Teaching is Tradition

The time honored tradition of teaching the techniques and skill of quilting has been passed down through the ages from generation to generation.  The teaching in and of itself is valuable, but you know what’s even more valuable?  Creating special memories within your family that will produce life-long loving memories through the produced quilted treasures is truly invaluable.

Everyone that quilts has their own special story behind how and when they learned their skill.  My wife’s story for instance is kind of funny.  Apparently, her grandmother Lillie’s home was a place for the ladies to gather and quilt.  When my wife was a little girl playing over at her grandmother’s house, the rule was that anyone misbehaving would have to sit and quilt for 10 minutes.  My wife sheepishly grins when she declares she had to quilt so often that that’s how she perfected her skills!

Fast forward to her turn to teach her granddaughter, Hannah.  I was downstairs listening to all of the giggles and “oohs and ahhs” of picking out a pattern for her first project and then on to picking the colors and matching up thread.  I thought to myself “wow, they’ve been at it for a long time but they seem to be enjoying themselves”.

Now that I understand more about quilting, I consider myself pretty lucky to be included in this particular family tradition and my heart-felt admiration goes out to all those wonderful quilters that continue to pass on the tradition.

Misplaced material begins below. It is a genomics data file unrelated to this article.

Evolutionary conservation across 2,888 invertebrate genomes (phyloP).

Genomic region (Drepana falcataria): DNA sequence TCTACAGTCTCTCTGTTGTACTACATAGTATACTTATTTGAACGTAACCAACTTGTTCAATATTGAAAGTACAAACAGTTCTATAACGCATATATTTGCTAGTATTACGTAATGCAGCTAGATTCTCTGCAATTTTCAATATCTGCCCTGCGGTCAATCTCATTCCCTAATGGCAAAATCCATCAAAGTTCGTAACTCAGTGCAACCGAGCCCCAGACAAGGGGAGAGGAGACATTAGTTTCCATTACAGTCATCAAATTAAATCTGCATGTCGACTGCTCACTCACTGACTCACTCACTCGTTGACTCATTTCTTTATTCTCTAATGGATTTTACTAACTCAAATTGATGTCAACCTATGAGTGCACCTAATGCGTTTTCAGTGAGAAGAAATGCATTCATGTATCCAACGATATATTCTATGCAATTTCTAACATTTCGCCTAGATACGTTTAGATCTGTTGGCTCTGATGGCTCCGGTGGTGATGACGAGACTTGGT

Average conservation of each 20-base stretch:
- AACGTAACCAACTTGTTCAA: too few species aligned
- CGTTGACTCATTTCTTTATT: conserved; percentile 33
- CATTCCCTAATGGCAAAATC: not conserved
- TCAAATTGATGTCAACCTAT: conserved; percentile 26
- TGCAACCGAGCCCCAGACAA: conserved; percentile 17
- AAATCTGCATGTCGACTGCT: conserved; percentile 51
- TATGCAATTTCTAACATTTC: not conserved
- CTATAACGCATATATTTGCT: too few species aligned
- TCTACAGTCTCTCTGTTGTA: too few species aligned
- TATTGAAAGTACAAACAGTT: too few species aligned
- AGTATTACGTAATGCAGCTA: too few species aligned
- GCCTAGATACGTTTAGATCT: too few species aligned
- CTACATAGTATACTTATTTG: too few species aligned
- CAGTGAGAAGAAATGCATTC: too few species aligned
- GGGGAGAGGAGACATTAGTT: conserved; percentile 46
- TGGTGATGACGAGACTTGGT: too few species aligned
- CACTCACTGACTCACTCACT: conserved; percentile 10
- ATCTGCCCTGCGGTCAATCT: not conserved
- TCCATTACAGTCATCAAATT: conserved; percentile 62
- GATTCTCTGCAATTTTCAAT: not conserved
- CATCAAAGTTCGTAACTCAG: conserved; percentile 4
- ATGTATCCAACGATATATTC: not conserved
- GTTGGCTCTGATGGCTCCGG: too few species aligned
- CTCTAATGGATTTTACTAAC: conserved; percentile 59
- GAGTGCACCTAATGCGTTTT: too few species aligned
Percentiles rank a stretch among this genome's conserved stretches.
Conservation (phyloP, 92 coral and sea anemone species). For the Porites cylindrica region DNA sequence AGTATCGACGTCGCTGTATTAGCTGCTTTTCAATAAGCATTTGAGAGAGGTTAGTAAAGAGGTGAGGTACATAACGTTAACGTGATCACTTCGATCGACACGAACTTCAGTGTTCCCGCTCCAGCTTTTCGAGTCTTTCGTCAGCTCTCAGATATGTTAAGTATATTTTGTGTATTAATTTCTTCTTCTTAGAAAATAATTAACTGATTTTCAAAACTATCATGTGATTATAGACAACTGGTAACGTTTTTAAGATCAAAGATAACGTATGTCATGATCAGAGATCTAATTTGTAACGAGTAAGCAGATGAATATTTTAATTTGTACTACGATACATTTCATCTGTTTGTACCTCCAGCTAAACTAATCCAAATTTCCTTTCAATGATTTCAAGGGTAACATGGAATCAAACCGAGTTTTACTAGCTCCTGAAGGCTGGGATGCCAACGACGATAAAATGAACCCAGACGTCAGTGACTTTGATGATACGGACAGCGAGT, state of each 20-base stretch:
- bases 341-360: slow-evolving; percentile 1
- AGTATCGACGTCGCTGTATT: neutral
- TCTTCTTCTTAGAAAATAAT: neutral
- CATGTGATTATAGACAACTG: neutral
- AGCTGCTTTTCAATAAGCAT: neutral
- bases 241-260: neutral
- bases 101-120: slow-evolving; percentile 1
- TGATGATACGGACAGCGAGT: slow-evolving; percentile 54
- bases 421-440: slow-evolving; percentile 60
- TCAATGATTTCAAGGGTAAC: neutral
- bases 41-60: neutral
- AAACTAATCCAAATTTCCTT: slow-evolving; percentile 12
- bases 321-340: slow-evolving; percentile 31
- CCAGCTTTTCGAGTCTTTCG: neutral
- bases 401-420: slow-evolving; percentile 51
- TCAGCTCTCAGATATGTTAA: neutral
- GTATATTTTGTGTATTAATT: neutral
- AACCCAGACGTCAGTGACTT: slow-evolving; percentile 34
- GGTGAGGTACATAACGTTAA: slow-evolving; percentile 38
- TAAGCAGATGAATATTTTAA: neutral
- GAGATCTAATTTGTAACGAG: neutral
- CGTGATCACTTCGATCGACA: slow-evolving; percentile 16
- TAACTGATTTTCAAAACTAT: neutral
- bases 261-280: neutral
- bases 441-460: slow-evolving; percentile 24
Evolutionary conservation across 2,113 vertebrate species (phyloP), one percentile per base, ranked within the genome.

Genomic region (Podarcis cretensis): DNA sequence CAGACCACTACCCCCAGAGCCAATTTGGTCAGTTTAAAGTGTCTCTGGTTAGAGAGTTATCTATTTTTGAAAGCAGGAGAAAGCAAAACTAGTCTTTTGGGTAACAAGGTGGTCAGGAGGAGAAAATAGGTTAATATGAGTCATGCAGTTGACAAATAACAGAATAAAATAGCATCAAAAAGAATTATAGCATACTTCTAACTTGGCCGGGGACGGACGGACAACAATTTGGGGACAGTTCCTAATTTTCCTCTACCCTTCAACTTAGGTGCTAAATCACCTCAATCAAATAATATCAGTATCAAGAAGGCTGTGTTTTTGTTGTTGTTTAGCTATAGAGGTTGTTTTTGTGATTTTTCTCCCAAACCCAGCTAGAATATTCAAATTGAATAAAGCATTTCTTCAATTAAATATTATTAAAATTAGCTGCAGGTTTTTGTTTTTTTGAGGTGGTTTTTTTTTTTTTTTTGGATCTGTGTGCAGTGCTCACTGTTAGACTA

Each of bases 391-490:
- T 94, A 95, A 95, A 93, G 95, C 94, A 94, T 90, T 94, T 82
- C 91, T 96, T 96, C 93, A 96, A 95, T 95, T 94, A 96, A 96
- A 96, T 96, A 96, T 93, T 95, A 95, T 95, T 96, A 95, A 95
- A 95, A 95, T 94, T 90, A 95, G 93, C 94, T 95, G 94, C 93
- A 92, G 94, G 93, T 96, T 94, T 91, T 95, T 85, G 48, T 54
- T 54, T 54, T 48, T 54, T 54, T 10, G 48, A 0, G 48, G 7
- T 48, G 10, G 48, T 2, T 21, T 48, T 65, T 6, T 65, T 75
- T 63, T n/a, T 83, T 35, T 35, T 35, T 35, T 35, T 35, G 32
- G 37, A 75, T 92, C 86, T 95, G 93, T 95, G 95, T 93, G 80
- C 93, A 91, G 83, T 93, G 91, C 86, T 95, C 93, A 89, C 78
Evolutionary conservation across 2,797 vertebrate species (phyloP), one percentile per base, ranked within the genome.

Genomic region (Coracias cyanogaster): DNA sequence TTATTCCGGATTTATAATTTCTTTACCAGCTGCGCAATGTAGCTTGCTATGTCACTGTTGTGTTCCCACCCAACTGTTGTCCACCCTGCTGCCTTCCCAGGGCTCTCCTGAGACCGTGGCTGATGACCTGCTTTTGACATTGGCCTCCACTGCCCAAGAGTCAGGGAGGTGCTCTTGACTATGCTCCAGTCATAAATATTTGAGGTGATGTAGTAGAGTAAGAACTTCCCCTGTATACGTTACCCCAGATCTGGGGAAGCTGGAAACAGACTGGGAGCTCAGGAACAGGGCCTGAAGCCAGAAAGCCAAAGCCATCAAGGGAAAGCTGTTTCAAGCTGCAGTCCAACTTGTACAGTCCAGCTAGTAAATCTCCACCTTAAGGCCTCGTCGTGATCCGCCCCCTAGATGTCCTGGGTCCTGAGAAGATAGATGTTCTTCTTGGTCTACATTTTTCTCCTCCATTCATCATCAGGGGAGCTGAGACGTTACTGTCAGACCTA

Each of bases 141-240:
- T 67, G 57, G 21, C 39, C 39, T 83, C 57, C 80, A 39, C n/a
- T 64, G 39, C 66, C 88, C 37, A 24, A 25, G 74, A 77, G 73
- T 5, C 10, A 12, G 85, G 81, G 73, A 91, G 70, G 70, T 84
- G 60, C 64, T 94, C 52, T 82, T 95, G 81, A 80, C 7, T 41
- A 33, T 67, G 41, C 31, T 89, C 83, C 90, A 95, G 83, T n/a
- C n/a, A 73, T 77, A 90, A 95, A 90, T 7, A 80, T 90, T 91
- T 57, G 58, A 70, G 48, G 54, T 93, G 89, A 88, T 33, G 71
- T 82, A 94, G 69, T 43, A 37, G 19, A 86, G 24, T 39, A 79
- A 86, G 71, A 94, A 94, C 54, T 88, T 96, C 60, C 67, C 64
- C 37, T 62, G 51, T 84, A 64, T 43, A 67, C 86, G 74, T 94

Stop the Presser Foot!

I had originally planned on opening an Etsy shop when my wife and I returned home from vacation.  I was thinking maybe the end of February or beginning of March would be a good time to kick start a business.  Well, then the world changed.

We found ourselves instead preparing for self-isolation (because let’s face it, we’re both in the high-risk category).  We both also realized the drastic shortage and need for face masks and began looking online for the best patterns and how-to tutorials.  We set to work making masks for friends, family, healthcare providers, neighbors and folks in the essential worker categories (i.e. postal workers, garbage collectors, delivery drivers, etc). The first pattern we used was posted by the Deaconess Health System https://www.deaconess.com/How-to-make-a-Face-Mask This was very informative and easy to follow instructions with pattern.

Then, we came across a slightly different pattern using a serger that made making the masks a lot faster.  We found a tutorial on YouTube https://youtu.be/0dAQk-bQpvg.

We’ve had so many requests for masks that I don’t know if we’ll ever catch up.

We hope that the need for masks will be short lived and that our prayers will be answered that this global pandemic comes to an end.  Stay safe and healthy and know you are included in our prayers.